The Standard of Living is used to try to show how good (or bad) our lives are in material wealth. While money isn’t everything, poverty tends to make it very difficult to be happy.
There are several ways to try to measure it, but Standard of Living tends to boil down to Real GDP per person. GDP is an imperfect
measure, so Standard of Living also is as well. But, it’s all we have so let’s use it.
If we want it to rise, we need to get Real GDP to rise. The $64,000 Question is how. As we look at different policy options, we also should prefer longer term effects rather than transitory, short term results.
Take the various forms of Welfare assistance. If we could identify which people were in dire, immediate need, then the short term benefits would be quite apparent. But, the longer a person receives an “Entitlement,” and the more people who do so, then the worse it is for all Americans long term.
- A person on welfare has a reduced incentive to work. He still consumes, but he doesn’t produce any good or service to help grow GDP. Bob Newhart includes this disincentive in one of his comedy pieces.
- Welfare rules make it even more difficult for the person to add to GDP, for if they get caught, they might lose benefits. Sneaking around to prevent losing benefits also promotes a disrespect for the law.
- Receiving welfare reduces a person’s initiative. There’s less reason, less need, to go to school or to learn a trade if you’re being paid for doing nothing. You don’t improve your skills, and you let any skills you may have had deteriorate, so your prospects for earning more in the marketplace become lower.
- The wealth needed to pay for Welfare benefits must be taxed (including inflated) away from possible savings. Savings is the only true source for investment funding. So, investment not only to replace equipment that is wearing out, but also to create better equipment, is reduced. Without better equipment, or even upkeep of existing capital goods, GDP stagnates or even declines. Falling GDP means that people no longer are able to live the way they have been living.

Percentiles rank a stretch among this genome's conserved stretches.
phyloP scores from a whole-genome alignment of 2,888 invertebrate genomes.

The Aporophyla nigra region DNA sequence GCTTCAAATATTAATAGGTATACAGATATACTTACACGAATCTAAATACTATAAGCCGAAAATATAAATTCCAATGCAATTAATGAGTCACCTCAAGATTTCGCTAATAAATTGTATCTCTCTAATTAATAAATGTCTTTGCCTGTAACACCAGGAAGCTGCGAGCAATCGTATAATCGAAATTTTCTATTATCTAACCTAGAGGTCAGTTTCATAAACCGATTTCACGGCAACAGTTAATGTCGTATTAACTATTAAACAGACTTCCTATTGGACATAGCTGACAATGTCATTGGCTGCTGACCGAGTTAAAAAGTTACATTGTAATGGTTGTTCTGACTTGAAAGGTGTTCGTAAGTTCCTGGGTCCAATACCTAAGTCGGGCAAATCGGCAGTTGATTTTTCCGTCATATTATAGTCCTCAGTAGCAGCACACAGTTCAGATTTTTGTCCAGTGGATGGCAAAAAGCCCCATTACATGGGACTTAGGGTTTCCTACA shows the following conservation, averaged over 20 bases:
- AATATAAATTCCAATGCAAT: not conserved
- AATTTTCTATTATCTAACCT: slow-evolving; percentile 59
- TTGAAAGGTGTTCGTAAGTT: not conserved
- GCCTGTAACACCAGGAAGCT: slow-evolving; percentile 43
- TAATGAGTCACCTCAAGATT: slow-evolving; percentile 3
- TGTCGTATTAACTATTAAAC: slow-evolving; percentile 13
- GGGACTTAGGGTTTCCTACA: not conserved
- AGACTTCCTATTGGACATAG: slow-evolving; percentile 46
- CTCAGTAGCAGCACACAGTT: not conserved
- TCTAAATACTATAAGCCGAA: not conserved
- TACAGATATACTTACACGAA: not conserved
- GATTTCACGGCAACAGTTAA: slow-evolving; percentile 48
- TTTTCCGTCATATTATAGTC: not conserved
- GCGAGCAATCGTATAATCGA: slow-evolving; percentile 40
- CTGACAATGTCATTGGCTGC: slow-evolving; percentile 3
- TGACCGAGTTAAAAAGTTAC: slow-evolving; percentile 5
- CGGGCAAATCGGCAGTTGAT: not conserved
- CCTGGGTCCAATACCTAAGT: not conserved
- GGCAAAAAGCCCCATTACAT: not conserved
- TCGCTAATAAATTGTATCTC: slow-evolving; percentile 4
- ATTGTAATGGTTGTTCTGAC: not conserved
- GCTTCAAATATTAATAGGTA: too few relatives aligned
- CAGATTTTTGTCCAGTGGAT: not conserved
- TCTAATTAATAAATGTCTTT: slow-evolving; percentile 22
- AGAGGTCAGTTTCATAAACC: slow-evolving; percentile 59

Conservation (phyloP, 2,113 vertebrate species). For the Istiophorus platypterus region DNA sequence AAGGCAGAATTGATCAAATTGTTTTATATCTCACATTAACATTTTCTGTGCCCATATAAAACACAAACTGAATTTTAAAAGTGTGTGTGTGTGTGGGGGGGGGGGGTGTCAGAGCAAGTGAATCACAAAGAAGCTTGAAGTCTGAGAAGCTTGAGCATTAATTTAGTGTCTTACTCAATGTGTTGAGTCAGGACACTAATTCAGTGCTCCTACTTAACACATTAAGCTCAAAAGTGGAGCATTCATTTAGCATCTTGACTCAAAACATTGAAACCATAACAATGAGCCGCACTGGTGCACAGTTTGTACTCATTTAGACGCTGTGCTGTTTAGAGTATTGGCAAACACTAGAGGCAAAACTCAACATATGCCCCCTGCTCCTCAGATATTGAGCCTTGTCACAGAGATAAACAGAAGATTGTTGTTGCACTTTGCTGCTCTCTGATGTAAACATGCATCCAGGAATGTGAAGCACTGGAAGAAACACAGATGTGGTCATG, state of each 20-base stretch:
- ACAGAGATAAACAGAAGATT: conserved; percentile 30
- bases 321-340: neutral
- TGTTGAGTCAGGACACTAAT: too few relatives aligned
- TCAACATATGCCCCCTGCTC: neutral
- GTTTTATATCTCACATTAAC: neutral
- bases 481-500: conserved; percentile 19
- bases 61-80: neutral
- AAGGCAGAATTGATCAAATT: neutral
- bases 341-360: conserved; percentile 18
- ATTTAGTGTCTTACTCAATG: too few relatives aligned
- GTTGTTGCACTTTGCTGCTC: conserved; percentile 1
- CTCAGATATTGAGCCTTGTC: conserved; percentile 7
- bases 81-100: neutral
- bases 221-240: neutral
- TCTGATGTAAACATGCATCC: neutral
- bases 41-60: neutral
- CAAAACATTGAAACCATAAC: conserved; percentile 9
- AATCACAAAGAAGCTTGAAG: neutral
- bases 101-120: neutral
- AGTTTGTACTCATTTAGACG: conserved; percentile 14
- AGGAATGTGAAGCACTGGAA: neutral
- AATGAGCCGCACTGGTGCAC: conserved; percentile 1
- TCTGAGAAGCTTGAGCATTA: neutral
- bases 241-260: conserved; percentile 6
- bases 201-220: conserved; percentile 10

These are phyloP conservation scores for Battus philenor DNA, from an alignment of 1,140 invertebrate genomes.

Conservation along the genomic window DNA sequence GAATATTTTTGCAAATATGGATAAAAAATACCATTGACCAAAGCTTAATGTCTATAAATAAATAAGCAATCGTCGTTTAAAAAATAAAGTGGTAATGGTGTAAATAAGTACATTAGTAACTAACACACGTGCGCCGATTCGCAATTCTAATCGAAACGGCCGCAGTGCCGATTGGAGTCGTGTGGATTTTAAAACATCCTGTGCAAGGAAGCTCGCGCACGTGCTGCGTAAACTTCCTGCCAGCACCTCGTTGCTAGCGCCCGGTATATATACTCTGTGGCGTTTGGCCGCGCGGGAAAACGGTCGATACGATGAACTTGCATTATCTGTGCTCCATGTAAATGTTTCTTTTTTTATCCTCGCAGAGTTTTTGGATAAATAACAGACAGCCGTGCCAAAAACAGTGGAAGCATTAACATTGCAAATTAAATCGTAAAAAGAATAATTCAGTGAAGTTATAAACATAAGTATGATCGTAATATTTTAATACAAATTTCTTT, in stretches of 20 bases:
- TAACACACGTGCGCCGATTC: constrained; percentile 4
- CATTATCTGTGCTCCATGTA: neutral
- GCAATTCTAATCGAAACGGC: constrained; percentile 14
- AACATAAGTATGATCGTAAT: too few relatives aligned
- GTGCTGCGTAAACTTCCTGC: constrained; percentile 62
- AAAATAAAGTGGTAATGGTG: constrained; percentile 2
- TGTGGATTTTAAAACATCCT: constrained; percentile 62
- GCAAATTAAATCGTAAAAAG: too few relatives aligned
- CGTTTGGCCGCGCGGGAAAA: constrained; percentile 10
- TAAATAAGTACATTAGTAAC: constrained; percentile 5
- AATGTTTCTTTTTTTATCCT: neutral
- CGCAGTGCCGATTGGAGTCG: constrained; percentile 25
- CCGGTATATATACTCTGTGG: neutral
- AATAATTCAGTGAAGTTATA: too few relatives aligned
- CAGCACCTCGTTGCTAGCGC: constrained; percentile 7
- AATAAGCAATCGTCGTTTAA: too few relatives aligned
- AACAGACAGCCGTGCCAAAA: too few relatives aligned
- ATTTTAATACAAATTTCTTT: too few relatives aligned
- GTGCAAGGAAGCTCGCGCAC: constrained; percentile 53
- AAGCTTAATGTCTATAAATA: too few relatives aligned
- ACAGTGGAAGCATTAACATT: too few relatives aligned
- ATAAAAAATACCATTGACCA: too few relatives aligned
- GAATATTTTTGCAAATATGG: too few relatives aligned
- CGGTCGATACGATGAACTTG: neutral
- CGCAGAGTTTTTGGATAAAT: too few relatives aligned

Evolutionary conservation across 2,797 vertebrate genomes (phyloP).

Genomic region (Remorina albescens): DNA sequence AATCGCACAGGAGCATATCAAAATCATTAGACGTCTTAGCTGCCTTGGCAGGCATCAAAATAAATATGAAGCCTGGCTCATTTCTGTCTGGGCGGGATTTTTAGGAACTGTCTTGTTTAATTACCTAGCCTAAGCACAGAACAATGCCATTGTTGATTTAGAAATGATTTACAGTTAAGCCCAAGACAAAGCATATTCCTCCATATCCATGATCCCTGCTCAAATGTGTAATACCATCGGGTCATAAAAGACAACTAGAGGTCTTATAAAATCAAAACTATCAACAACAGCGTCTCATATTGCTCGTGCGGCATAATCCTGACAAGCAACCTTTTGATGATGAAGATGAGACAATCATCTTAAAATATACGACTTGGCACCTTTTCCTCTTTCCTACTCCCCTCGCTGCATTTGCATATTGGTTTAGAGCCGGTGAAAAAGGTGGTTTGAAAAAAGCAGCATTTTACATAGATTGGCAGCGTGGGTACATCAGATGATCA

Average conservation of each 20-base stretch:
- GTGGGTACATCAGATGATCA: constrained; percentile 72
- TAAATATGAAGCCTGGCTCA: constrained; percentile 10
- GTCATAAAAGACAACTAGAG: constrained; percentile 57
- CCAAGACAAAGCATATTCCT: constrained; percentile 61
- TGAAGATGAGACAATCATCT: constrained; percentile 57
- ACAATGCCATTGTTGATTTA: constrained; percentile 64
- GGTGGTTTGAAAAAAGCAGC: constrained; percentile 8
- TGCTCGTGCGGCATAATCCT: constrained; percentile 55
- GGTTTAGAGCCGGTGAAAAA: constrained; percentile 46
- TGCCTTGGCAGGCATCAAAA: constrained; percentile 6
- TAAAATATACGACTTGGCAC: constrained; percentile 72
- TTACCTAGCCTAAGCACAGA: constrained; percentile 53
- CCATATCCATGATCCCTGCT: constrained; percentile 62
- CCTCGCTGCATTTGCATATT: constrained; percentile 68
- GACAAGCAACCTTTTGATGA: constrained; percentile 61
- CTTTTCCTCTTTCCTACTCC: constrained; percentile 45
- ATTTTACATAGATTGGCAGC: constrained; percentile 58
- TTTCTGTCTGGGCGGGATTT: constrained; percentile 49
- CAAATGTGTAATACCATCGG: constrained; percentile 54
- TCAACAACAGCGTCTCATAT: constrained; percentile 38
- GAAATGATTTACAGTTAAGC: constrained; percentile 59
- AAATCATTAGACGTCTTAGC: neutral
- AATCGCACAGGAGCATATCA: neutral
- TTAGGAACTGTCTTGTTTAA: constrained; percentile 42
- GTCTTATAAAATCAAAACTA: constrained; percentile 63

- All of this creates a Victim mentality in society. Those receiving benefits say they deserve the money because they were victims, and those having to pay think of themselves as victims because their money is being taken away to support somebody else. Victim mentality reduces cooperation in society, further hurting GDP.
Now, some people really are in dire need of help. I’m not suggesting that Americans should let them die in the streets. As I’ve said before, Americans are the most charitable people in the world. Even with high taxes and transfer payments, Americans still give well over $300 Billion a year to charity. Without such high taxes used partly to pay for transfer payments, that charitable giving likely would be much higher, and more would get to those actually in need.
Rather than allowing the Food Stamp program to grow to its current 50 Million people size, we should have reduced it, allowing Americans’ good will to take up the slack where help really was needed. The much reduced level of taxation could have been used to grow GDP, making the Standard of Living rise for all Americans, rich and poor alike, go up instead of down.
With more people needing to provide for themselves, more people would be working, producing more goods and services, also pushing up GDP.
“There are no jobs,” you say? That is far from being true. There are jobs to be had – if you really had to work, and there are things you could do yourself to bring in some money – if the rules didn’t prevent you.
One of those rules is the Minimum Wage, which I’ve talked about previously. You can’t work except for at least what the government allows – unless it’s for zero (as a volunteer). This keeps you from growing your skills, confidence, and resume, which would make you more valuable.
Instead of agitating to raise the Minimum Wage, which would hurt most of those who supposedly would benefit, the movement should be toward reducing and eliminating this stultifying block to earning money and improving skills.
Today, we’ve talked about how removing two kinds of government programs would help improve all Americans’ Standard of Living by improving Real GDP. There are many more examples of government programs which hurt Americans, and they also should be removed.